Those investors noted in a statement released Tuesday that the California-based group had made “false and/or misleading” statements and withheld some information.
Investors took to the platform, especially not to clarify that “the slowdown in the growth of the number of subscribers is due, among other reasons, to the sharing of accounts among a number of customers, and to the increased competition from other broadcasting platforms.”
Netflix announced on April 19 that it had lost 200,000 subscribers worldwide in the first quarter of the year, compared to the end of 2021, which is a precedent for more than ten years.
Lawyers who filed the class action lawsuit on behalf of the investors reminded that the share price fell “by more than 35 percent to settle at $226.19 on April 20.”
The broadcasting giant, which expects to lose more subscribers in the spring, has planned to tighten the screws on the sharing of IDs and passwords, allowing many people not to pay for access to the platform.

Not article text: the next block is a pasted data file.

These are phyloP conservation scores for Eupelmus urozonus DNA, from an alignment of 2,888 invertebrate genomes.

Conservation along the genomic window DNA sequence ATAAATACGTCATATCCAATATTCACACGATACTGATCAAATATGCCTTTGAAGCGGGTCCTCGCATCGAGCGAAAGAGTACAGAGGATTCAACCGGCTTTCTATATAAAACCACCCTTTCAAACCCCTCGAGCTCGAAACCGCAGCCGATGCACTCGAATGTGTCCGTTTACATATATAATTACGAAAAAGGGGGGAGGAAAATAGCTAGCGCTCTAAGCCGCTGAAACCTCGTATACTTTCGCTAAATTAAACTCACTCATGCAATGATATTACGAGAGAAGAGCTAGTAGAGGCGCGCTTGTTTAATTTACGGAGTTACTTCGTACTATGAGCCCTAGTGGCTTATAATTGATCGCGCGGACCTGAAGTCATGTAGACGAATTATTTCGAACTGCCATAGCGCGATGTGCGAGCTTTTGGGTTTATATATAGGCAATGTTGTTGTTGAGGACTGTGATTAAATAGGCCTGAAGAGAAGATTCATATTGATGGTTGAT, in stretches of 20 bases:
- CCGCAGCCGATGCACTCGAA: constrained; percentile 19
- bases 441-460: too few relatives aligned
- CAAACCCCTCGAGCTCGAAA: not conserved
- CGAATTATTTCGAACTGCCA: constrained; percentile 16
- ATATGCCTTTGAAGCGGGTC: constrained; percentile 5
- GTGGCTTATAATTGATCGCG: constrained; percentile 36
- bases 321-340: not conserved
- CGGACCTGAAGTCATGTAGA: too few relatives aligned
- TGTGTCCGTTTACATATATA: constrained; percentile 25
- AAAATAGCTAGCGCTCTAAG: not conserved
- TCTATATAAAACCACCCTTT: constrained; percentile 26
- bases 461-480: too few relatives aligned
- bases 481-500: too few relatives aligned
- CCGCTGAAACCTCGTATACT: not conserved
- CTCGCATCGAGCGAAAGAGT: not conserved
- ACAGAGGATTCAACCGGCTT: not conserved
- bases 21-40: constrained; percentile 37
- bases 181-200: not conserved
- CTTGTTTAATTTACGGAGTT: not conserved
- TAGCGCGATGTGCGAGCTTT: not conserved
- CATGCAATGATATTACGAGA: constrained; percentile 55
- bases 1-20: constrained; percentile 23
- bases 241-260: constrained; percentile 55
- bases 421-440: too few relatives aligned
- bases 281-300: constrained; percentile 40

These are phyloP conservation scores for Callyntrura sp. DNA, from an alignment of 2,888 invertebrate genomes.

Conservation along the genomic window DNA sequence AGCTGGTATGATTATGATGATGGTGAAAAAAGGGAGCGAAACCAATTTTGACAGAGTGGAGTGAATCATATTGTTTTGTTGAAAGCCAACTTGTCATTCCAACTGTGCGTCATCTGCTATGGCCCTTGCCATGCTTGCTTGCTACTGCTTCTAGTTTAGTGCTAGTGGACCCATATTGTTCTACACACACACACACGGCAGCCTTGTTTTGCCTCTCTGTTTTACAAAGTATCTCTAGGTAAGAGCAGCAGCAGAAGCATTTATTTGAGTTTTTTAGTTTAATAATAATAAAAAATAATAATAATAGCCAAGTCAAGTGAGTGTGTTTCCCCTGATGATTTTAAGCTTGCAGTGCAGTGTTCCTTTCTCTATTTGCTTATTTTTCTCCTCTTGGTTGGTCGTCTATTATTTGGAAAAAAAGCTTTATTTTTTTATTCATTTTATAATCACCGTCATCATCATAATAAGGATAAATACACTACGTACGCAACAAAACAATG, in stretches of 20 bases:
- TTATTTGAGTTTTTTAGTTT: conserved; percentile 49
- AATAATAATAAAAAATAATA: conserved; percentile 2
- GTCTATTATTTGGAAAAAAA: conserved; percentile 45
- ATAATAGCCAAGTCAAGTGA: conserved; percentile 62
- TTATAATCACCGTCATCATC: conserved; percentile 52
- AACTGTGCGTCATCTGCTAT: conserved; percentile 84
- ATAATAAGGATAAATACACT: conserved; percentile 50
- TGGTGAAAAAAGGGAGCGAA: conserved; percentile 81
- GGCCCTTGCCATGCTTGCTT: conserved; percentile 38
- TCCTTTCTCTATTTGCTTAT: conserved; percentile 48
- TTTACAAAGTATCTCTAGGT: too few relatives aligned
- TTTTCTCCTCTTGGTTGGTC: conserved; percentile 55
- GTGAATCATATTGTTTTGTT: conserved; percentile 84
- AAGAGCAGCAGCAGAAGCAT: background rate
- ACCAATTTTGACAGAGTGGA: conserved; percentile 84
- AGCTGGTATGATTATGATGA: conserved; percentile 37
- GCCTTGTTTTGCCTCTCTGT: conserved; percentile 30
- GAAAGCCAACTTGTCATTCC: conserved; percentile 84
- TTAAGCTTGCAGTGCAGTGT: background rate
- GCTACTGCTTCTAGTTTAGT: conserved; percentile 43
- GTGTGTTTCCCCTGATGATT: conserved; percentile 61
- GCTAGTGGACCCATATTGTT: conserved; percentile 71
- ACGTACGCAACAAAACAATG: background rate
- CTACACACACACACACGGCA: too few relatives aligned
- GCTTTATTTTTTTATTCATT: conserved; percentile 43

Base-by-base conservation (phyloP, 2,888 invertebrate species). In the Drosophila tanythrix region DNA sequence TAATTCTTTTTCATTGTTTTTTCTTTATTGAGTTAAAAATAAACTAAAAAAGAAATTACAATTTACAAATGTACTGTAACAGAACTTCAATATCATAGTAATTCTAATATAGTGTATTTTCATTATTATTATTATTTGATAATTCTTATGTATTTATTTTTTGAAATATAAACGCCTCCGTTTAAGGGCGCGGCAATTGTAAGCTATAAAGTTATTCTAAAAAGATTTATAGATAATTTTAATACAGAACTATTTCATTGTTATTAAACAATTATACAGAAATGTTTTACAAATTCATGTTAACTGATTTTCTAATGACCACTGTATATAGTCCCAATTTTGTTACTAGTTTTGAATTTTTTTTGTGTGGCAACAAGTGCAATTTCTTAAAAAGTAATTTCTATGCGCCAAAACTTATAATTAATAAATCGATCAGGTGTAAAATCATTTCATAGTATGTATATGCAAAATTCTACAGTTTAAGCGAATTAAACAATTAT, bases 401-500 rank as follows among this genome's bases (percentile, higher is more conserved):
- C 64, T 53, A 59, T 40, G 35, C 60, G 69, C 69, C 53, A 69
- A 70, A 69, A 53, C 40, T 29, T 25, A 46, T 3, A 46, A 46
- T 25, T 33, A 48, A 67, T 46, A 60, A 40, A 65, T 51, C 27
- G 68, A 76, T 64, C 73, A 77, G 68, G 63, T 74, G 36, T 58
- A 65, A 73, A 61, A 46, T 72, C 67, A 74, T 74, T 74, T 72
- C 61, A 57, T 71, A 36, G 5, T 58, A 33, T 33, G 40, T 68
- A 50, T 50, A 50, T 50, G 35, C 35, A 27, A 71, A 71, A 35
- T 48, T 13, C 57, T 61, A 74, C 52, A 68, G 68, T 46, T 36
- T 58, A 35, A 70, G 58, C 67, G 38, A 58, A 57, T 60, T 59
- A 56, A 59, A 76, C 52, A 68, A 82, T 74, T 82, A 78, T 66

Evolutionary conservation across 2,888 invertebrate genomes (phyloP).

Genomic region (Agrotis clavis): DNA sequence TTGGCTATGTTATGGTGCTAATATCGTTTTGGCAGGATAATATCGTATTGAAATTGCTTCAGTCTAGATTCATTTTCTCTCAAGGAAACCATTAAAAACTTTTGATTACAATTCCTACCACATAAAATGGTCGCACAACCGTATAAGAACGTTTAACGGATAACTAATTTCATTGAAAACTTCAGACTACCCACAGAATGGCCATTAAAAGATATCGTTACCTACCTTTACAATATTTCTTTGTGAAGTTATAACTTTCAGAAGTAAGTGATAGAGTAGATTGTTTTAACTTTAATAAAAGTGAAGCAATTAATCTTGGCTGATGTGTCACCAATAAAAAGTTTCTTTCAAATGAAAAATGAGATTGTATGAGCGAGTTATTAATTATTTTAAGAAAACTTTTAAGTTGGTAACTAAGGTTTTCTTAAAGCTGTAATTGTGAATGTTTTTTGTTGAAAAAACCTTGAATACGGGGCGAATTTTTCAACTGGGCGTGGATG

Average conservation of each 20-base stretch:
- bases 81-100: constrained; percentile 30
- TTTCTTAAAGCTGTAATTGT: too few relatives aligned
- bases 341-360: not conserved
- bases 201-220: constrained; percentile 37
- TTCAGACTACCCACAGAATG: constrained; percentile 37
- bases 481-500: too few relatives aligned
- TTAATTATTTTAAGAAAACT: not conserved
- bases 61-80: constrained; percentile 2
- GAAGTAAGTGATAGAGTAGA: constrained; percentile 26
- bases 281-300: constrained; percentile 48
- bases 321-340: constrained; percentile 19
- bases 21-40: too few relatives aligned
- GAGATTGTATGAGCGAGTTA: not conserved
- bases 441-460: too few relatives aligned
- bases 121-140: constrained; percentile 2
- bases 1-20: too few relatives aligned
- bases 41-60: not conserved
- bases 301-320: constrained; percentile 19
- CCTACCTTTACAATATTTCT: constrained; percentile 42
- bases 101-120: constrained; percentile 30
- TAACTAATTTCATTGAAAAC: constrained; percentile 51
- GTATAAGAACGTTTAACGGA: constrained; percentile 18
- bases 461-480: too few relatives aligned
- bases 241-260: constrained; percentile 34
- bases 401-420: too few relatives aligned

And Netflix, which expects to lose more subscribers in the spring, plans to adopt a tough policy on account sharing on its network, which allowed many to benefit from the service for free.
And “Netflix” announced in early March that it will conduct tests in South American countries to impose a financial allowance on its customers if they want to add additional profiles to their accounts. But “Netflix” expected to gain 2.5 million additional subscribers in the first quarter, while analysts were expecting an even larger number, which caused the shock of losing some of them.
The reason for the loss was partly the suspension of service in Russia after the invasion of Ukraine. The group clarified on April 19 that the suspension of its services in Russia after its invasion of Ukraine resulted in a net loss of 700,000 subscriptions. “Otherwise, we would have had 500,000 more subscriptions” compared to the previous quarter, she added. The total number of subscriptions to the platform has reached 221.64 million.